|The first excerpt represents the element of Air. It speaks of mental influences and the process of thought, and is drawn from Pericles by William Shakespeare:
Then honour be but a goal to my will,
This day I'll rise, or else add ill to ill.
SCENE II. The same. A public way, or platform leading to the
lists. A pavilion by the side of it for the reception of the
King, Princess, Lords, etc.
[Enter Simonides, Lords and Attendants.]
Are the knights ready to begin the triumph?
|The second excerpt represents the element of Fire. It speaks of emotional influences and base passions, and is drawn from The Underdogs by Mariano Azuela:
burning like a roof afire. He began to sing. He put such
feeling into his voice and such expression into the strings
that, as he finished, Demetrio turned his head aside to
hide his tears.
But Valderrama fell upon him, embraced him warmly,
and with a familiarity he showed everyone at the ap-
propriate moment, he whispered:
"Drink them! . . . Those are beautiful tears."
Demetrio asked for the bottle, passed it to Valder-
rama. Greedily the poet drank half its contents in one
gulp; then, showing only the whites of his eyes, he faced
|The third excerpt represents the element of Water. It speaks of pure spiritual influences and feelings of love, and is drawn from Nada the Lily by H. Rider Haggard:
There she stood, and yet she did not look at me or on her dead mate,
but at him who sat above. I saw, and crept softly behind her, then,
lifting the Watcher, I dashed him down with all my strength. The blow
fell on her neck and broke it, so that she rolled over and at once was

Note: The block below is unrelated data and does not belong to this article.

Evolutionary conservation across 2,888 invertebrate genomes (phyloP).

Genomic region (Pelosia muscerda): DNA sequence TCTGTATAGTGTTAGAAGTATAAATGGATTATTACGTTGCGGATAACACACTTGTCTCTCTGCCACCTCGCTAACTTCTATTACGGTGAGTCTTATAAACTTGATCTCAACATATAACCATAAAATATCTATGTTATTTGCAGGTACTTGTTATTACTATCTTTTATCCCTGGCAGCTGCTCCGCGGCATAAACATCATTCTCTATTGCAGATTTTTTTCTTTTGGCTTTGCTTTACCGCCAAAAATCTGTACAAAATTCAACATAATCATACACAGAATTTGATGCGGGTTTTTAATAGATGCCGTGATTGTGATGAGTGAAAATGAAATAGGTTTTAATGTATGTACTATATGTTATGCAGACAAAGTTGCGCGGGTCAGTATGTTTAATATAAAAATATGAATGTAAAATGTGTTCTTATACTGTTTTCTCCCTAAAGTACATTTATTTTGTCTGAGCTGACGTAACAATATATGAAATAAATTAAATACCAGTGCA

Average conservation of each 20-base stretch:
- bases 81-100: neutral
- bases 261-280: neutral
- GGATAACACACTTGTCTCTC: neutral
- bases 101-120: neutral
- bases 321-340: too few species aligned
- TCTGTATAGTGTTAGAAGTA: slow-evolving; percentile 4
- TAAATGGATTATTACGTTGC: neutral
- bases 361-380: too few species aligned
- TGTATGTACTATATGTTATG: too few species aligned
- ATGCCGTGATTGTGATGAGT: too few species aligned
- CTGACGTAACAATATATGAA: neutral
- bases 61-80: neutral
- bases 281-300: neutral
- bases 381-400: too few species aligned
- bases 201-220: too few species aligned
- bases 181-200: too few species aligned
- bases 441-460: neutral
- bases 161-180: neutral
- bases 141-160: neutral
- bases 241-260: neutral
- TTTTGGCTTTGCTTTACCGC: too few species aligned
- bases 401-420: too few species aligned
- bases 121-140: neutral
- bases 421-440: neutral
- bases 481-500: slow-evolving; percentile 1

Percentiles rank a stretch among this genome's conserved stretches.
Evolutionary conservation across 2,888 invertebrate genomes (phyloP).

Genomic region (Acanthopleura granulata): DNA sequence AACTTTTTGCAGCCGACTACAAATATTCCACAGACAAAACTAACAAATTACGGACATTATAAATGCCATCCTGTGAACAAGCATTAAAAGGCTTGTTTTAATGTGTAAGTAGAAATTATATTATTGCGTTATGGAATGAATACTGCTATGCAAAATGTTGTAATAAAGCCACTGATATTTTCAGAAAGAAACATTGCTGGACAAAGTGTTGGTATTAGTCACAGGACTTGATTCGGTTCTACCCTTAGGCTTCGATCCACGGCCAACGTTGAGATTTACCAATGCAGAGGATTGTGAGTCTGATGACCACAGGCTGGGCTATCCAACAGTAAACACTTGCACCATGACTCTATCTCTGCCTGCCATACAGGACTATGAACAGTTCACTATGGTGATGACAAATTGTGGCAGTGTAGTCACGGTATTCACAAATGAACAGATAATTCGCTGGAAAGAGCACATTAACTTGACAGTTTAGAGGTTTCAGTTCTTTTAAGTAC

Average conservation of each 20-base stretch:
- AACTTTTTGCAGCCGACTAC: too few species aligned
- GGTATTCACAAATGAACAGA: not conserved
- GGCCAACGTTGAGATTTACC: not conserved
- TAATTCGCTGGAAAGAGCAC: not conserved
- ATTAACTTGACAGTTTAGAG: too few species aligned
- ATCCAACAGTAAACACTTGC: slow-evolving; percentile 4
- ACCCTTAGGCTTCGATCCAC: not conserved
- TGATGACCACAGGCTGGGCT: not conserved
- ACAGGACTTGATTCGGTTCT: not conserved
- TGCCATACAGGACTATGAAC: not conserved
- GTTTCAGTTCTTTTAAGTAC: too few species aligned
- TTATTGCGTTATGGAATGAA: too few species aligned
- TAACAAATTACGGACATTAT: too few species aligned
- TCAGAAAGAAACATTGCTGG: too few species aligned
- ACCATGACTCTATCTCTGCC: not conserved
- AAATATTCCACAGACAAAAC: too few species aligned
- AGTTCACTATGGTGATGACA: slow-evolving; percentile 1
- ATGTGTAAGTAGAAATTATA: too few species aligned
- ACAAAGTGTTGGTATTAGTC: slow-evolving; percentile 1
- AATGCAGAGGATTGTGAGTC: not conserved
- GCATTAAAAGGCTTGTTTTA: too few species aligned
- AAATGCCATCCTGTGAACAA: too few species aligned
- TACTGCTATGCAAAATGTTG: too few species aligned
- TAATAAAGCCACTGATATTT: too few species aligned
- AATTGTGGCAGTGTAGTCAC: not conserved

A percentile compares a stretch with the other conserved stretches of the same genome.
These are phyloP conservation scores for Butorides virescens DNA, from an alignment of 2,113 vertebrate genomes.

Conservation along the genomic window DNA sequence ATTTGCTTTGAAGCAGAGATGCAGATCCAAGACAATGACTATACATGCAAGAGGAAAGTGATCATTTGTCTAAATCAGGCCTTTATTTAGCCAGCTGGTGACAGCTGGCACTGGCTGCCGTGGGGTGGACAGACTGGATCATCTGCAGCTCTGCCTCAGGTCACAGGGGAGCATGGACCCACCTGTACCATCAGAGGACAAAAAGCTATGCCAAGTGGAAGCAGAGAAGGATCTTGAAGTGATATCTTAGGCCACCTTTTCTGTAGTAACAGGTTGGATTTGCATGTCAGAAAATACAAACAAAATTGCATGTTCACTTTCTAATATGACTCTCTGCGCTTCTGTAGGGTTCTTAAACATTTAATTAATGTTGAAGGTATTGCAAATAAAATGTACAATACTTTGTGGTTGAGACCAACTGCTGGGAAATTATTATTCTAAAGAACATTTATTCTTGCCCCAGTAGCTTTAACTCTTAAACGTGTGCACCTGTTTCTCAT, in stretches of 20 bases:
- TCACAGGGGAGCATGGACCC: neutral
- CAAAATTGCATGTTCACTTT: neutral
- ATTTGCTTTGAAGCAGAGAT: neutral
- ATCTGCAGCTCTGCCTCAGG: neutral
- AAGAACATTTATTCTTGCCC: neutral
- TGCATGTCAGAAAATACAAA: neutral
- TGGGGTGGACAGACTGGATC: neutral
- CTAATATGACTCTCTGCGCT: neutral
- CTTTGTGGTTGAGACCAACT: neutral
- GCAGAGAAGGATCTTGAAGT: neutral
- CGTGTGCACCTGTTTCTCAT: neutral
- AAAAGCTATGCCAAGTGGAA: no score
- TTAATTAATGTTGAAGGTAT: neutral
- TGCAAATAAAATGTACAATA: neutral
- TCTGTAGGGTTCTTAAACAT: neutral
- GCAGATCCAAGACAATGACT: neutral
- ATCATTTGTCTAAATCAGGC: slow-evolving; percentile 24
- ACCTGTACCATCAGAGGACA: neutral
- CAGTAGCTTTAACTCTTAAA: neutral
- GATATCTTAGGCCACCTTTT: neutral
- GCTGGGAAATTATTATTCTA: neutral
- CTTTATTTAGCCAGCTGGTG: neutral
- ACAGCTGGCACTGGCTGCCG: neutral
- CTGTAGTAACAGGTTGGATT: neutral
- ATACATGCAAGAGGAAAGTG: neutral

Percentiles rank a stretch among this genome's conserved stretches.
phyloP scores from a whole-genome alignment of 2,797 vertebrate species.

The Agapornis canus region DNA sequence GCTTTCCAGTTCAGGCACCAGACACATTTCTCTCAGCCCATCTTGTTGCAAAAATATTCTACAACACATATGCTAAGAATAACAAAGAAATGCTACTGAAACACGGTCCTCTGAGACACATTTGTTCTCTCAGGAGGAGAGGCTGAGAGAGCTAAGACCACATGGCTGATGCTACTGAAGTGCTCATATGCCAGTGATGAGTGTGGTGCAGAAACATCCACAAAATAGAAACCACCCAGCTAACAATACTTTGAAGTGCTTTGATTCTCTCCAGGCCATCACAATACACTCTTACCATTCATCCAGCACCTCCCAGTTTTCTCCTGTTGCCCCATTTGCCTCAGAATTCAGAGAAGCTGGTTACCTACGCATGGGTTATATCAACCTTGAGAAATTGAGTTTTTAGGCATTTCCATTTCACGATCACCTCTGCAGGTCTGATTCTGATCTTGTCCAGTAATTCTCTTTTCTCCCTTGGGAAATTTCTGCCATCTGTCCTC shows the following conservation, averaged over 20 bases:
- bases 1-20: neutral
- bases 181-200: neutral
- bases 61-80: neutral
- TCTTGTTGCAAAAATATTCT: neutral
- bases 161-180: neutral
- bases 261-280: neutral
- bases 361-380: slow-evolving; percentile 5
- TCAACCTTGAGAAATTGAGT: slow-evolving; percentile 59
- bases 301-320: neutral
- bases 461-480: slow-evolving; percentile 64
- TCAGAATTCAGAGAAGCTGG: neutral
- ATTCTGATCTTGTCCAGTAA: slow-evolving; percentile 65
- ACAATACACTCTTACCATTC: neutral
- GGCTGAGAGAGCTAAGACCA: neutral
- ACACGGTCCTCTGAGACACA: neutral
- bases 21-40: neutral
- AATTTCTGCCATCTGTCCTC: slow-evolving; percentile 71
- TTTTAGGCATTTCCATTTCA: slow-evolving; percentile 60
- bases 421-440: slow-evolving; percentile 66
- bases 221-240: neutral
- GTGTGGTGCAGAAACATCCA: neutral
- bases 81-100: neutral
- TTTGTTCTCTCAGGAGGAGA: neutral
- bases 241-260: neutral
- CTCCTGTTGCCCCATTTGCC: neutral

"Now I rested awhile, then went to the mouth of the cave and looked
out. The sun was sinking: all the depth of the forest was black, but
the light still shone on the face of the stone woman who sits forever
on the mountain. Here, then, I must bide this night, for, though the
moon shone white and full in the sky, I dared not wend towards the
plains alone with the wolves and the ghosts. And if I dared not go
Nada the Lily
|The fourth excerpt represents the element of Earth. It speaks of physical influences and the impact of the unseen on the visible world, and is drawn from Night and Day by Virginia Woolf:
"Our engagement is at an end," he said, with the utmost stiffness.
"Has this been arrived at by your joint desire?"
After a perceptible pause William bent his head, and Katharine said,
as if by an afterthought:
Mr. Hilbery swayed to and fro, and moved his lips as if to utter
remarks which remained unspoken.
"I can only suggest that you should postpone any decision until the
effect of this misunderstanding has had time to wear off. You have now
known each other--" he began.
"There's been no misunderstanding," Katharine interposed. "Nothing at